Bashir Behind Bars?

I welcome today’s history-making announcement of an arrest warrant for Sudanese President Bashir.  Since 2003 I have been part of Amnesty International’s global quest to put an end to Bashir’s policies that have hurt hundreds of thousands of Darfuri civilians.  Since 2005 Bashir has prevented Amnesty from entering Darfur – but still we found a way to pull of this attempt at a blindfold over our eyes- by taking  to the skies to tell the stories and exposing the truth.  Now one day Bashir will tell his own story in the Hague.

For the Darfuri victims of widespread rape, murder, torture and forced expulsions, today’s prosecution of Bashir is an important step to stop their suffering and move toward peace and security in this conflict-ridden region.  And with this history-making gesture toward a sitting head of state, the International Criminal Court has told abusers everywhere there is no ‘get out of jail free card’ for simply being in power.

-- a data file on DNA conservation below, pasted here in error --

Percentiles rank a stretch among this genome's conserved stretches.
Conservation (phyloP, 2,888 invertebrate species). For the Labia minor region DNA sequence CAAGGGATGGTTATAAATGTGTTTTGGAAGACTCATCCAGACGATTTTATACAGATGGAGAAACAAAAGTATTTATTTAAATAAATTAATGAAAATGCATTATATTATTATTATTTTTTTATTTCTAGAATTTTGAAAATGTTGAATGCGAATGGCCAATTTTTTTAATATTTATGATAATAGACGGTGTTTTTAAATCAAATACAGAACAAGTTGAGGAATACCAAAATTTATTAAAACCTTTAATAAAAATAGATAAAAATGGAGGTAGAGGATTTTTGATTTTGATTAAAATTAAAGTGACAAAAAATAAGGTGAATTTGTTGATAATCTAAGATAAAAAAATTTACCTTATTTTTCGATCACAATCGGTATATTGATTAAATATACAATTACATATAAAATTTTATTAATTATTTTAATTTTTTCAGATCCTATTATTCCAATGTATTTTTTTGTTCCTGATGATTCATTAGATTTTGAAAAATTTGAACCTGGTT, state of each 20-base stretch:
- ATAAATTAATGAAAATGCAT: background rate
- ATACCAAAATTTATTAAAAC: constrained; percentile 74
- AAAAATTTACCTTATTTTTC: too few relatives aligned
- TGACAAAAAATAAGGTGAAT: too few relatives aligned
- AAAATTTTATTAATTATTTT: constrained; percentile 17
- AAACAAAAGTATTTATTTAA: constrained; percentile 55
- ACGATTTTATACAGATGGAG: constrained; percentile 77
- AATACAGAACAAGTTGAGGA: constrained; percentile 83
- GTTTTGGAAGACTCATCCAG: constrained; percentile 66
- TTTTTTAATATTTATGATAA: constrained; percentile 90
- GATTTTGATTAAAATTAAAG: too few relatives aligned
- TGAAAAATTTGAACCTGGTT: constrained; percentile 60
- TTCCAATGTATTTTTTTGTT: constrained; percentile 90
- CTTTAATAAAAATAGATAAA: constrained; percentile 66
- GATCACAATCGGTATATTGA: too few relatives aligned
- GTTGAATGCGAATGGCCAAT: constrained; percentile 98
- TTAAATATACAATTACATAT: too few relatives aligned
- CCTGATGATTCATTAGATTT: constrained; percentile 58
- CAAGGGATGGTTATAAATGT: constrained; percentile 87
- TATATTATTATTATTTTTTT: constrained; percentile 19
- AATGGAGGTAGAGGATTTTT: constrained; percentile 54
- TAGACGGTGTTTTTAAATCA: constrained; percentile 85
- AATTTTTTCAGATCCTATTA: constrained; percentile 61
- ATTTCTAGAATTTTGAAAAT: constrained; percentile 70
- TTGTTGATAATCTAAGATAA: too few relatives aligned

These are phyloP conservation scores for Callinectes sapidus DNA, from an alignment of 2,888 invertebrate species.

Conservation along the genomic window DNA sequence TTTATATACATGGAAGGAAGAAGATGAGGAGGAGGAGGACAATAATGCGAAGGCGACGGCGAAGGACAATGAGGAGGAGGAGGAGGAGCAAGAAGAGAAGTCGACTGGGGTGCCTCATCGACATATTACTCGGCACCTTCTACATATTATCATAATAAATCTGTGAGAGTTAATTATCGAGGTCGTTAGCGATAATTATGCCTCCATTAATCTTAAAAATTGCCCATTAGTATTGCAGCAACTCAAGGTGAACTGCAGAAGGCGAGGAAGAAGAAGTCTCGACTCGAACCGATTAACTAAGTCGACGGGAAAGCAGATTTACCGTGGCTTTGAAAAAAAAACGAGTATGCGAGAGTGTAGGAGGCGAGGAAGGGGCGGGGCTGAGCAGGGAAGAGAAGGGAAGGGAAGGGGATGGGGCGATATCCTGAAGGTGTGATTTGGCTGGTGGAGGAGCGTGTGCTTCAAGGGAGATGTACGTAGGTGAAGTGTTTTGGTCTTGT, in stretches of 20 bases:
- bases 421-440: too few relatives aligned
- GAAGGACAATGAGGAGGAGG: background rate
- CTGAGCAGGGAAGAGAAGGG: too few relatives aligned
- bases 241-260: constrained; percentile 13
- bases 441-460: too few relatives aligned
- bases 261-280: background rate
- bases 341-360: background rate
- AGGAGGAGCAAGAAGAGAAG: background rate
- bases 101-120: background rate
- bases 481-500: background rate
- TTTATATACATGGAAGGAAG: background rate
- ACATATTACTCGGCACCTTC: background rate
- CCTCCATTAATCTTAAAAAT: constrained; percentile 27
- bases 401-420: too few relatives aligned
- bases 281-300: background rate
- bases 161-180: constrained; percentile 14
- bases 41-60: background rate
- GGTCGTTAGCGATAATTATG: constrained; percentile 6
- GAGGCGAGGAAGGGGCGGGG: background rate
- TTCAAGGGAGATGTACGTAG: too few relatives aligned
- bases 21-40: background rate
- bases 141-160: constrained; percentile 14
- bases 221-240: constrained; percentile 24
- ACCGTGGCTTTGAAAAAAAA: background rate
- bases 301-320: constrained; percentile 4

So President Bashir, stop the vitriol, drink the bitter pill and do us all a favor, and opt to have your day in Court.  Because we will not rest until you do, the 2 million Amnesty International members voices globally who will assert our pressure on you, the government of Sudan, and any member of the United Nation who’s soil you may enter as a fugitive.

Check out my article on the Atlantic Community for more on Bashir’s prosecution.

A step towards justice for Darfur?

The ICC’s pre-trial chamber has issued an arrest warrant for Omar al-Bashir, the head of state of Sudan. Already, the government in Khartoum has rejected the court’s decision.